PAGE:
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Skylab's Orbit Crosses Boston Area Tomorrow

By Gary G. Curtis

The Skylab space station may be visible in the Boston area right before dawn on July 11, the predicted day of its re-entry, a spokesman for the Harvard-Smithsonian Center for Astrophysics said yesterday.

"At 5:09 on Wednesday, 'Chicken Little Day,' Skylab will probably be 38 degrees above the southeast horizon, drifting southwest to east," Bill Waller, the spokesman, said.

A Las Vegas oddsmaker made his own odds for the fall. "I'm giving 50-to-1 that it will land in Massachusetts. And New York and California are both set at 35-to-1," Jackie Gaughan of the EI Cortez Hotel said yesterday. "One man bet $500 on Wisconsin at 40-to-1. I'm predicting that on July 11 at 11 a.m. EDT, it will hit the Pacific Ocean."

National Aeronautics and Science Agency (NASA) officials have pinpointed Skylab's entry into the earth's atmosphere at 10:28 a.m. EDT Wednesday. The calculation is a midway point and it can fall 15 hours on either side of 10:28 a.m.

The Center for Astrophysics is serving as a clearinghouse gathering information from the North American Air Defense and NASA.

"We get information from the North American Air Defense, which tracks orbital elements. We stuff that info into our computer programs," Waller said. "Then we make passage predictions, and NASA predicts when it will crash."

The 77-ton spacecraft will break up into approximately 500 pieces, with most weighing less than ten pounds, NASA officials said. However, the air lock shroud weighs 3900 pounds and the lead film safe weighs 5100 pounds. Both objects are likely to strike the earth at speeds greater than 260 miles per hour.

The decaying "garbage can" is expected to spread this space debris into a zone 4000 miles long and 100 miles wide.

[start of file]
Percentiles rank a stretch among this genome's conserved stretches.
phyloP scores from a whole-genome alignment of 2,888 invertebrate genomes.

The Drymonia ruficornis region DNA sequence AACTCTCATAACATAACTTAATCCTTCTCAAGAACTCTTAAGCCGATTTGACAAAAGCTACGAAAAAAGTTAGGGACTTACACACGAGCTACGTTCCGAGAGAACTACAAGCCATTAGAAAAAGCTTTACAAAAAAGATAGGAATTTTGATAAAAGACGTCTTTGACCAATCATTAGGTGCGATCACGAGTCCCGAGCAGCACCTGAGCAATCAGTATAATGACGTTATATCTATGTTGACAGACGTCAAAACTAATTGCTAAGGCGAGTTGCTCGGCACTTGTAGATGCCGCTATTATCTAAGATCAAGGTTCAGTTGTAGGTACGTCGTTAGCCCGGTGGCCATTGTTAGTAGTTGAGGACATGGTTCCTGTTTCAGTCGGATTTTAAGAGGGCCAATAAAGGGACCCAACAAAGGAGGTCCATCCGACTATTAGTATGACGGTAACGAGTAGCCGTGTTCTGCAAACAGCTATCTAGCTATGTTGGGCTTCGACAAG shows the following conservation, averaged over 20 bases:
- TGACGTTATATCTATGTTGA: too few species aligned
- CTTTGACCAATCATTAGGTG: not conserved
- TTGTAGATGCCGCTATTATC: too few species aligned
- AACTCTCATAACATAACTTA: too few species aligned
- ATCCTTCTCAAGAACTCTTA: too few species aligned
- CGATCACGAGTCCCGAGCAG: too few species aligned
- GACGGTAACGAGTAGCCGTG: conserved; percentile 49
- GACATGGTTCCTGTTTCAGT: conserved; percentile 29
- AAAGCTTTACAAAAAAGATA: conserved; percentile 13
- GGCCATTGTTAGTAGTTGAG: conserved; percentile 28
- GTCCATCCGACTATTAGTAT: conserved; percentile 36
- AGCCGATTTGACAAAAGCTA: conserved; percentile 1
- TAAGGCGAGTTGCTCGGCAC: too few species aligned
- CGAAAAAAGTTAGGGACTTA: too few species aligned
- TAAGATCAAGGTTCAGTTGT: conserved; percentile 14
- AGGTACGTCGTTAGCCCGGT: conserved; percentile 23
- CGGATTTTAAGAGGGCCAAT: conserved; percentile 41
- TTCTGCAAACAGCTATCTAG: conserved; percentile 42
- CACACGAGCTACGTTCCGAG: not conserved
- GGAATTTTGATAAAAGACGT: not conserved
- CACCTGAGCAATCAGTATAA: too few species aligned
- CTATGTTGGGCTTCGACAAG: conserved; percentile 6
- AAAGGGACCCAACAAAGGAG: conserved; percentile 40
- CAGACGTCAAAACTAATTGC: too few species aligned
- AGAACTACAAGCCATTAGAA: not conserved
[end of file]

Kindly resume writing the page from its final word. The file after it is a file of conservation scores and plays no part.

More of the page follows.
"It's orbiting the earth once every 88 minutes and its apogee is 119 miles," Waller added.

NASA officials predict that the chances of Skylab hitting one specific individual is one in 600 billion. To hit someone, somewhere, the odds are one in 152.

David Akin, an MIT research assistant at Space Lab Systems, said yesterday he thinks it will land in the Atlantic Ocean. He added, "I think it's a crying shame that it has to come down before scheduled. Solar flares expanded the atmosphere and the air molecules accelerated Skylab's descent. It shows that we don't know everything about the sun."

Some are less optimistic. "I doubt if any of the pieces will fall on me but I plan on staying in when it is about to re-enter," Johg Rho, a Summer School student, said yesterday.

Many insurance companies are preparing special policies to cover possible Skylab damage.

"In theory concerning the underwriting of Skylab, claims will bebased on information the policy holder gives us," an employee of the Prudential Life Insurance casualty and property division said. "If Skylab destroys property a policy holder files a claim. Writing up policies to cover events like Skylab was unimaginable, but that probably is all going to change now."

Skylab reports are available at the Center for Astrophysics at 491-1497.

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